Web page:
I HAVE to admit that a lot of my thinking has changed in the last week. In business, I take a very clinical approach to decisions. But this last week has been clouded with raw emotion over our devastating early loss in the playoffs.
My first draft of this column was started two hours after losing last Saturday night around midnight. By 2 a.m., I realized that this was not the time to write a letter to our fans and supporters. It was titled "Crushed" and I was writing it only from the perspective of a passionate fan and not as a fan AND an owner.
I set aside the column and came back to it mid-week to review it again. The pain and disappointment of getting knocked out so early -- let alone not winning the Cup -- was evident in that first draft. And I think it reflected what most fans were thinking last weekend.
A friend sent me the five stages of grief this week, and -- while clearly a little dramatic -- it effectively summarized my thinking over the last seven days:
- Denial -- This did not just happen to us. Not again. Not after waiting for the lockout, the trades, a great regular season -- and then this.
- Anger -- Somebody has to pay for this. Someone must be blamed. Vengeance should be swift and immediate.
- Bargaining -- I'll do anything to win the Cup. Change the players, change the coach, change the management ... change anything if it will just bring the Cup to Ottawa.
- Depression -- We'll never win. We always seem to choke. Why did I ever start loving a game that can be so painful?
- Acceptance -- Okay, we're done for the year. Time to stop feeling sorry for ourselves (including me). We have to focus on what needs to be done. Let's get on with it and do it.
It's very possible that I've advanced through this process quicker than many of you who are reading this, but the only way this is going to work next year is to pull ourselves up right now and start thinking and acting in ways that will affect what we see on the ice this fall.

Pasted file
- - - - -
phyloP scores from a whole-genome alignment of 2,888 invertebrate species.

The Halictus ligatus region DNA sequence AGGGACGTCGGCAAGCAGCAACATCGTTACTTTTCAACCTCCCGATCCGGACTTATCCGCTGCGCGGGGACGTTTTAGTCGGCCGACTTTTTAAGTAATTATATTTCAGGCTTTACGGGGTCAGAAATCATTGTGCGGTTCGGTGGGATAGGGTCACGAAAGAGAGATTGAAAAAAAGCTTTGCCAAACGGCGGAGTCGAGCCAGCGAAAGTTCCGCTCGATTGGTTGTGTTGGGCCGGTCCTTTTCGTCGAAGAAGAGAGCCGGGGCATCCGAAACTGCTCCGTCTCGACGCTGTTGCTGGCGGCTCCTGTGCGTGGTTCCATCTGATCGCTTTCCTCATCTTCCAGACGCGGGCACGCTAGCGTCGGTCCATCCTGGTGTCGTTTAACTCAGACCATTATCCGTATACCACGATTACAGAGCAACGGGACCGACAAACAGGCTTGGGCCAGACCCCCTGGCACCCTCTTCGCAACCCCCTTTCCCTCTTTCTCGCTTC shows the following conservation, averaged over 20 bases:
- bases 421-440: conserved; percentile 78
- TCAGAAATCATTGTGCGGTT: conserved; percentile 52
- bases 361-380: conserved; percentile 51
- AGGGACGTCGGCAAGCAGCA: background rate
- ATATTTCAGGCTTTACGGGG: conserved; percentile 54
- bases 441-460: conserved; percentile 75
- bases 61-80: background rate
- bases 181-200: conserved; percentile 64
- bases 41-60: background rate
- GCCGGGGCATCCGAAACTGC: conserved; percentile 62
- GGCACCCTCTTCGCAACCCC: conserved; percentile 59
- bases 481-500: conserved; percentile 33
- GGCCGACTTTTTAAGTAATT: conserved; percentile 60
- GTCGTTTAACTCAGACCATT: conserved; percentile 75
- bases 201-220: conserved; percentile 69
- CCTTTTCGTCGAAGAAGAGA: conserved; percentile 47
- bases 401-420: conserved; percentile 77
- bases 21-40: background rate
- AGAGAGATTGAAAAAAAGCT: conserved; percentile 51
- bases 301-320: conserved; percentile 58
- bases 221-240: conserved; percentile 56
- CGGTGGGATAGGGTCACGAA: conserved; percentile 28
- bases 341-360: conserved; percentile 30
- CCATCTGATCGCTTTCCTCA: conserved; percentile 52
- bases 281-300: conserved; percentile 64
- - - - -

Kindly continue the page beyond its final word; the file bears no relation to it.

We need to stop fearing the playoffs. We need to stop thinking that history is against us. We need to re-energize this team and ignite the spark that's going to keep our edge in close third periods and win those overtime games. We need to make some changes, but remind ourselves that at one point, we were THE elite team this season. We need to think how we are going to win and win right through to the end.
First and foremost, Roy Mlakar, Bryan Murray and John Muckler have my complete confidence and support. I am going to be working with them over the coming weeks and determine what needs to be done. No anger, no denial, no bargaining, no depression. Just focusing on what needs to be done and doing it. We start Monday.
There are a lot of books on management that you can buy that deal with change in organizations. My suggestion is to save your money and take my advice. The only corporate culture that matters in an organization is one that demands flawless execution and success. The only people that deserve accolades are those who deliver.
But the other secret of good management is recognizing your strengths -- especially when you're still coming through the fog after a tough battle. And we have incredible strength in this franchise.
We (and please, anyone outside of Hockey Country, don't argue with me) have the greatest fans that an owner can ask for. Community support for the team has never been higher. As a fan attending games, I have felt your passion and enthusiasm for our great team. As an owner looking at the attendance stats, I wouldn't want to own any other team in the league.
Our coaching staff is excellent and their leadership will be a cornerstone for this team when we hit the ice again in the fall. Our management is excellent and there is nobody in the league I would rather have managing this team.
We clearly have incredible talent on the ice -- and we need to figure out what needs changing and how to do it. Above all else, we're going to preserve and invest in the on-ice talent that will be essential to winning the Stanley Cup.
In writing this column, I went back and re-read my comments in this newspaper from 2003 when I bought the team and encouraged fans to keep the faith. I read my comments after the 2004 loss where I guaranteed fans that we will do whatever it takes to win.
To a fan, hockey is a great but sometimes brutal game -- and only one of 30 cities is going to be feeling great by this time next month. But while you're barbecuing this summer and speculating on next season, I want you to think about this:
I firmly believe the Ottawa Senators will not only win the Stanley Cup, but we will build a team with the talent and drive to hoard that Cup year after year in the playoffs. I guarantee that you have never seen the level of determination that is about to go into putting together our 2006-2007 season. And I guarantee that I will not rest until Ottawa becomes the hockey Mecca of the NHL.
I've been accused in the past of harbouring unbridled optimism, but I'll tell you this -- I always deliver.